“Vitamin D is an affordable, accessible, and relatively nontoxic supplement that may have protective effects in the maintenance of clinical remission in patients with ulcerative colitis,” they wrote. “Clinical trials of vitamin D therapy to obtain vitamin D levels above this threshold should be considered to definitively establish its impact on ulcerative colitis outcomes.”

While the findings from this study were robust, “more unknowns remain unknown that unmask residual uncertainties,” Stephen B. Hanauer, MD, of the Department of Medicine and the Digestive Health Center at Northwestern University Feinberg School of Medicine in Chicago, wrote in an editorial related to the study.

One of the major strengths of this study was the fact that researchers included the 35 ng/mL vitamin D cut-off mark, which falls between the normal range (20-40 ng/mL), as well as the “confidence intervals regarding the risk of relapse at lower or higher vitamin D levels, in which there does not appear to be a dose-response in the odds ratios according to levels,” he wrote, also highlighting the need for more prospective trials.

One comment

  1. And what causes the low vitamin D levels that are associated with UC? Of course, it is sunlight deficiency, since sun exposure is the only natural way to obtain vitamin D. So many of us work in little boxes that never see the sun, and we have been frightened away from the sun by a false message of danger. When we do venture outside, we slather on sunscreen, which can stop 99% of vitamin D production. In fact, sun exposure is vital to human health. Here are a few scientifically-documented facts about the health benefits of sun exposure:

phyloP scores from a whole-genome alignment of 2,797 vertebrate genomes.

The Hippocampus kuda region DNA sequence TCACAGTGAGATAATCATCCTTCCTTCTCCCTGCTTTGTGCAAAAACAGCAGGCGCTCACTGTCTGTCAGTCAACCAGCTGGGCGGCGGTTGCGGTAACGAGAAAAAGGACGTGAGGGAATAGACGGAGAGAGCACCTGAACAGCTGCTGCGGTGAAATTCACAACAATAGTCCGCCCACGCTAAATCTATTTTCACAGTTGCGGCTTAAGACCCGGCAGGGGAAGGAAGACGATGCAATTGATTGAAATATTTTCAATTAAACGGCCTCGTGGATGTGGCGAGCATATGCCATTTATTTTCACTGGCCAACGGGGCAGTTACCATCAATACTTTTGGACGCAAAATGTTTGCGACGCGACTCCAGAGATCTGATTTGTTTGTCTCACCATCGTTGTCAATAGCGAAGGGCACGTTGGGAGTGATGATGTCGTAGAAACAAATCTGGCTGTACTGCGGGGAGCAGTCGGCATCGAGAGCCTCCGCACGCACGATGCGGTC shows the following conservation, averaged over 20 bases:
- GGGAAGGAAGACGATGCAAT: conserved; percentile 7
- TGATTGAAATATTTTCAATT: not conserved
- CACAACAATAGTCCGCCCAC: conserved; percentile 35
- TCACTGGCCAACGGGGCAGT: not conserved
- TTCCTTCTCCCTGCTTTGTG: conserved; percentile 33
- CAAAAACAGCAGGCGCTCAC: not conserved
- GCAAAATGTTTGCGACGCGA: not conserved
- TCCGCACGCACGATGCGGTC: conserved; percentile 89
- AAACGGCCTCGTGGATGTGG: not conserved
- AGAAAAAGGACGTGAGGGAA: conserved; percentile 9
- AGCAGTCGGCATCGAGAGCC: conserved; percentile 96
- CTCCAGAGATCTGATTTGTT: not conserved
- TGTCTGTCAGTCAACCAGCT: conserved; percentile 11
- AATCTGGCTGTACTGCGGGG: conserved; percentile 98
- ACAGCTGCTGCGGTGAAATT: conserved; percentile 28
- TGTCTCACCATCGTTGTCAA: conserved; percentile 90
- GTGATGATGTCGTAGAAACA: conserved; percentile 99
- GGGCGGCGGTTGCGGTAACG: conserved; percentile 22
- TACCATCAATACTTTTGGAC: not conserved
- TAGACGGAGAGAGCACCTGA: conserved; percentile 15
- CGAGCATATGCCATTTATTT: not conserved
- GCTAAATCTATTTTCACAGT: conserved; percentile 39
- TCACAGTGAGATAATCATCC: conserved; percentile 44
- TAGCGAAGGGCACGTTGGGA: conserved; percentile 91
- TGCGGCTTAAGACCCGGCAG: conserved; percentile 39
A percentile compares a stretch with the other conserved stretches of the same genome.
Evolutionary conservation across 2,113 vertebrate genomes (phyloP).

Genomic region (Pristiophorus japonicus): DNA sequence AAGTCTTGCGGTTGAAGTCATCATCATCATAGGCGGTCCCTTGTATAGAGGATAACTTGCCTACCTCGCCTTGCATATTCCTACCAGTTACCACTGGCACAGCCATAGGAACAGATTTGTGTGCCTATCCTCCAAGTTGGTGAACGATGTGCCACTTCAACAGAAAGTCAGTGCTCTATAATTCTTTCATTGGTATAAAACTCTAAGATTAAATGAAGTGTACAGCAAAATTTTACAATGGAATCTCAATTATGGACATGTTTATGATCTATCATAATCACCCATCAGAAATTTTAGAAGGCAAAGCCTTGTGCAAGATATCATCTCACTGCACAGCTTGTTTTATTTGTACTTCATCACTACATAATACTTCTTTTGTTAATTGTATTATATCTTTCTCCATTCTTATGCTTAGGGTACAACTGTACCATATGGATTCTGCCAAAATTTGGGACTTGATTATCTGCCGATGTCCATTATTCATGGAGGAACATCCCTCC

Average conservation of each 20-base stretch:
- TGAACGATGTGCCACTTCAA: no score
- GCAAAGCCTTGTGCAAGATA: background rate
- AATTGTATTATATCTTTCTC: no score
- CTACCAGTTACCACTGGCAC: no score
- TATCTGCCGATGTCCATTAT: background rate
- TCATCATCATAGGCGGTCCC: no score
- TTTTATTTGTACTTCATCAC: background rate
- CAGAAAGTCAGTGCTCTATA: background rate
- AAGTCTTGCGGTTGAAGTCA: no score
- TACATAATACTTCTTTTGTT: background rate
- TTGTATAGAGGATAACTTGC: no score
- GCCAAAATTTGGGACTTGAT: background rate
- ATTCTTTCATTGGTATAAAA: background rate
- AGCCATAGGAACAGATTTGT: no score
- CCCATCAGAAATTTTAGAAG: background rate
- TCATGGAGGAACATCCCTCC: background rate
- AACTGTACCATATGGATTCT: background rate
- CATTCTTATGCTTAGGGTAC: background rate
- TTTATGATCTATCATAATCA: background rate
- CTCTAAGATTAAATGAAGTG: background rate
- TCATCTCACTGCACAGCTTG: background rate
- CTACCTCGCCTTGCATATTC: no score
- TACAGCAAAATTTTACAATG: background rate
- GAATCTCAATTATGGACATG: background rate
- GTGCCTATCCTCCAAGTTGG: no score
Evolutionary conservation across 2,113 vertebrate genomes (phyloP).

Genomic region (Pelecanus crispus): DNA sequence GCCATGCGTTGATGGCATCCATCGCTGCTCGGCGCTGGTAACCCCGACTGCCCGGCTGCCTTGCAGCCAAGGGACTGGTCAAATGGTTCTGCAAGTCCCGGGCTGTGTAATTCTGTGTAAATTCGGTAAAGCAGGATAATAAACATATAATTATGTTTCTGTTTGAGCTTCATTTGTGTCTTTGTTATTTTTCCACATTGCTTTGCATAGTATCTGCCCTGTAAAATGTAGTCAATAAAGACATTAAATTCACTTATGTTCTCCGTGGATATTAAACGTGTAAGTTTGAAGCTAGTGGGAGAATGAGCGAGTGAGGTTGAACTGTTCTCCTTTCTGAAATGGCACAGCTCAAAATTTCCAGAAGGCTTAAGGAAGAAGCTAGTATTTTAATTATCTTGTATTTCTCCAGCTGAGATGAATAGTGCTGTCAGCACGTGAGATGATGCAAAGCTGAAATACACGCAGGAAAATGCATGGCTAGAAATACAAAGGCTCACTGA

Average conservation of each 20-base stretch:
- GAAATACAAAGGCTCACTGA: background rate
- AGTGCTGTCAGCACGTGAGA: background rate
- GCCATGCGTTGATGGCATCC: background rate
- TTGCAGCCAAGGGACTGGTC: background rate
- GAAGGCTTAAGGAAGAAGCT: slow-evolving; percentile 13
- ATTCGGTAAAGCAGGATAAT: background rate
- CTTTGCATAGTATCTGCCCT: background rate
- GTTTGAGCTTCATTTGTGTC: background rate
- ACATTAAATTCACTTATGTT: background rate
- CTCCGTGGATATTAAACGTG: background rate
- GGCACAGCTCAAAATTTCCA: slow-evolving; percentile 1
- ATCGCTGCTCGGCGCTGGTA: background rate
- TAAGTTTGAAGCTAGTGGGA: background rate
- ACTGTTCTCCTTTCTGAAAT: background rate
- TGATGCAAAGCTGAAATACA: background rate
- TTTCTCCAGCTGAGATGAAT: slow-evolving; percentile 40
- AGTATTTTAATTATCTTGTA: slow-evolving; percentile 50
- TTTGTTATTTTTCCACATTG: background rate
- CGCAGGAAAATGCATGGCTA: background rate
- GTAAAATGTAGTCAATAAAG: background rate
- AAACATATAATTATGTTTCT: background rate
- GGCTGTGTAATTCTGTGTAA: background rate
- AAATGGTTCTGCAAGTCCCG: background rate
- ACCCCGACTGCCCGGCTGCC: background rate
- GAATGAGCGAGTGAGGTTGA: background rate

•A 20-year Swedish study shows that sun avoidance is as bad for the health as cigarette smoking.
    •A Spanish study shows that women who seek the sun have one-eleventh the hip fracture risk as those who avoid sun.
    •Men who work outdoors have half the risk of melanoma as those who work indoors.
    •Women who totally avoid the sun have 10-times the risk of breast cancer as those who embrace the sun.
    •Women who sunbathe regularly have half the risk of death during a 20-year period compared to those who stay indoors.
    •Sun exposure increases nitric oxide production, which leads to a decrease in heart attack risk.
    •Vitamin D, the sunshine vitamin, is essential to human survival, and sun exposure is the only natural way to obtain it. Sunbathing can produce 20,000 units of vitamin D in 20 minutes of whole-body exposure.
    •Sun exposure dramatically improves mood through the production of serotonin and endorphin.
    •Beyond vitamin D, sun exposure also stimulates the production of endorphin, nitric oxide and BDNF, all of which are vital to human health.
    •Regular sun exposure also reduces high blood pressure, heart disease, psoriasis and multiple sclerosis (MS).
    •As sunscreen use has increased dramatically, melanoma has INCREASED exponentially.
    For the scientific references and articles for the above statements, visit http://sunlightinstitute.org/